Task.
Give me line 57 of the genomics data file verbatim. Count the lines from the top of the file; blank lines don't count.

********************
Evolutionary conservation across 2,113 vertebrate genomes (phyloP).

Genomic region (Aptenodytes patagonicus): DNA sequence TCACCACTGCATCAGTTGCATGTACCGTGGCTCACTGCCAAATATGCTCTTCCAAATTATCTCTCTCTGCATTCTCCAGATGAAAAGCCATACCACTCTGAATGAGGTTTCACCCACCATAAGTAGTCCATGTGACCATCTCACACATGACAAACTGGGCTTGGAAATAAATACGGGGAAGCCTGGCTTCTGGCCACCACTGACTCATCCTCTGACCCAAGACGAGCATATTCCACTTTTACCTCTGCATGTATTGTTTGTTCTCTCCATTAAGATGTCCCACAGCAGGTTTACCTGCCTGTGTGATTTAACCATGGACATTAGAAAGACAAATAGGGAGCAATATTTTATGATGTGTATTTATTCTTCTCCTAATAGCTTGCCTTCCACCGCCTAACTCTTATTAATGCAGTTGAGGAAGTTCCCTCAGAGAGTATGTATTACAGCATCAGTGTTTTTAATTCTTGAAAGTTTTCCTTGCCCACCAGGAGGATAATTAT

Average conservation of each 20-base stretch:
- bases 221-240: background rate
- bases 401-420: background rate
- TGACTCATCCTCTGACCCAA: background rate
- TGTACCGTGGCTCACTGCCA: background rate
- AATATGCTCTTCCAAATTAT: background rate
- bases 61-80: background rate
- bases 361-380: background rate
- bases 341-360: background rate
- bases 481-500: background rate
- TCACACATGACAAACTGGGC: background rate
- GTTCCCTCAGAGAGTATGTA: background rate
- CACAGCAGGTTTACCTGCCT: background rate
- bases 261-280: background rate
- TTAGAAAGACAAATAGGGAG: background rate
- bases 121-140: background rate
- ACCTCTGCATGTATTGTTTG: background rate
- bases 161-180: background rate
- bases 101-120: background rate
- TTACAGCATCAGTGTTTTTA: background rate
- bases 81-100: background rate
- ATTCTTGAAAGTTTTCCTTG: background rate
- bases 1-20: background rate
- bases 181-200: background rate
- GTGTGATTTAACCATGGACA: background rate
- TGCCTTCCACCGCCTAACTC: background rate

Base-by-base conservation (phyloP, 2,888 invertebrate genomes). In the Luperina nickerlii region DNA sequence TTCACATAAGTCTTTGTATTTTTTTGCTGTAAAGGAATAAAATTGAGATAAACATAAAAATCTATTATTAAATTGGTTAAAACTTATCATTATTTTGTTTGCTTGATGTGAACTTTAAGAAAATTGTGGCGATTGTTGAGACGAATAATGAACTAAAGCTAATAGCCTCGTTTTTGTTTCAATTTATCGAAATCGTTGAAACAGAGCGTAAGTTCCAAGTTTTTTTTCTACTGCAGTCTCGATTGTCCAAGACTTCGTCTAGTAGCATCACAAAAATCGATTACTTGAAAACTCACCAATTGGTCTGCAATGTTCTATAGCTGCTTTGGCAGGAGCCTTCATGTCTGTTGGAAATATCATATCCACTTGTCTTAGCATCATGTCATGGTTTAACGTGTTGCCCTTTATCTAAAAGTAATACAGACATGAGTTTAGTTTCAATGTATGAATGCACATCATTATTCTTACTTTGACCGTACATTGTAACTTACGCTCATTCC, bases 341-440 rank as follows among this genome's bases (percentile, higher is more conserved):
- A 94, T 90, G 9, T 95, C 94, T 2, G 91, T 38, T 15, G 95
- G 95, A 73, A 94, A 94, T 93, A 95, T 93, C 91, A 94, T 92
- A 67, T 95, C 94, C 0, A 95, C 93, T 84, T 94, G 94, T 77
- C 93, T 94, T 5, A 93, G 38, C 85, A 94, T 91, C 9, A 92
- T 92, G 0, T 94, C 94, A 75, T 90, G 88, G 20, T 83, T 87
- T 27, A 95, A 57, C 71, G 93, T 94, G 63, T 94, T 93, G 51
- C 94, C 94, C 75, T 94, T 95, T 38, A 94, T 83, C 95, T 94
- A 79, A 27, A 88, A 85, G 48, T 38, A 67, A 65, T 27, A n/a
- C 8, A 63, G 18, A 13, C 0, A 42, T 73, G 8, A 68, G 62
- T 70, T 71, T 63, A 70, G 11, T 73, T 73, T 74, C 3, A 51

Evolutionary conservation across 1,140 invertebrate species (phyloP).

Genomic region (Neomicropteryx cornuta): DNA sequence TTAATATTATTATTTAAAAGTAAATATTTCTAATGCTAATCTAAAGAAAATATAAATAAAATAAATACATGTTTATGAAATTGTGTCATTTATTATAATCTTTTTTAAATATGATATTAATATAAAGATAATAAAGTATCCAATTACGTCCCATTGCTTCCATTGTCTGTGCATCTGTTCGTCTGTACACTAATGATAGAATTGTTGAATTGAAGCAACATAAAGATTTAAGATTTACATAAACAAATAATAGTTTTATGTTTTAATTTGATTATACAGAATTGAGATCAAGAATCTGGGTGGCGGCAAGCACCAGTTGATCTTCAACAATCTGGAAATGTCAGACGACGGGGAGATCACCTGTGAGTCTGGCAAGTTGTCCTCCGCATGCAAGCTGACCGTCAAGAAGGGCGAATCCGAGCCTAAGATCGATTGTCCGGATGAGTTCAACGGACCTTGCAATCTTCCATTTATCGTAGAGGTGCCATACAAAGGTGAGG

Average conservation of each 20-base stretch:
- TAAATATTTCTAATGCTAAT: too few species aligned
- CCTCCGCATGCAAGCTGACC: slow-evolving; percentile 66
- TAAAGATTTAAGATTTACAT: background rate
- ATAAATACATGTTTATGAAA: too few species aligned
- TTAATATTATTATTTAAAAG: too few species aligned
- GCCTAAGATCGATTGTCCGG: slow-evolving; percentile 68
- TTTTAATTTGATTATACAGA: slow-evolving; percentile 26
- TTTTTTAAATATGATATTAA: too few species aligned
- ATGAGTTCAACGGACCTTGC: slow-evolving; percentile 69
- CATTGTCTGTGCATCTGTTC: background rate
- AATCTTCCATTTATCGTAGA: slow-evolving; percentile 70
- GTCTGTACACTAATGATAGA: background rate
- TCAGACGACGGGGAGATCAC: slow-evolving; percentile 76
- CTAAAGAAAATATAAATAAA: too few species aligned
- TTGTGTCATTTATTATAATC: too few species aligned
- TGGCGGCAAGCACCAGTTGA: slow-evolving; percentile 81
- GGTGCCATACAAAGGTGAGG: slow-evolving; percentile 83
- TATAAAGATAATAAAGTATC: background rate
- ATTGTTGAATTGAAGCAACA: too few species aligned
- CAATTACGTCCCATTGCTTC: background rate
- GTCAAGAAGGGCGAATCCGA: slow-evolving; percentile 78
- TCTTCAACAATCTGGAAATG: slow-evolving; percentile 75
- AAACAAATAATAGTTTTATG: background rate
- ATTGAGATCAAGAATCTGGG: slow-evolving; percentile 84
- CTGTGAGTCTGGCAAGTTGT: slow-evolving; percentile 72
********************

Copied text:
- TTGTGTCATTTATTATAATC: too few species aligned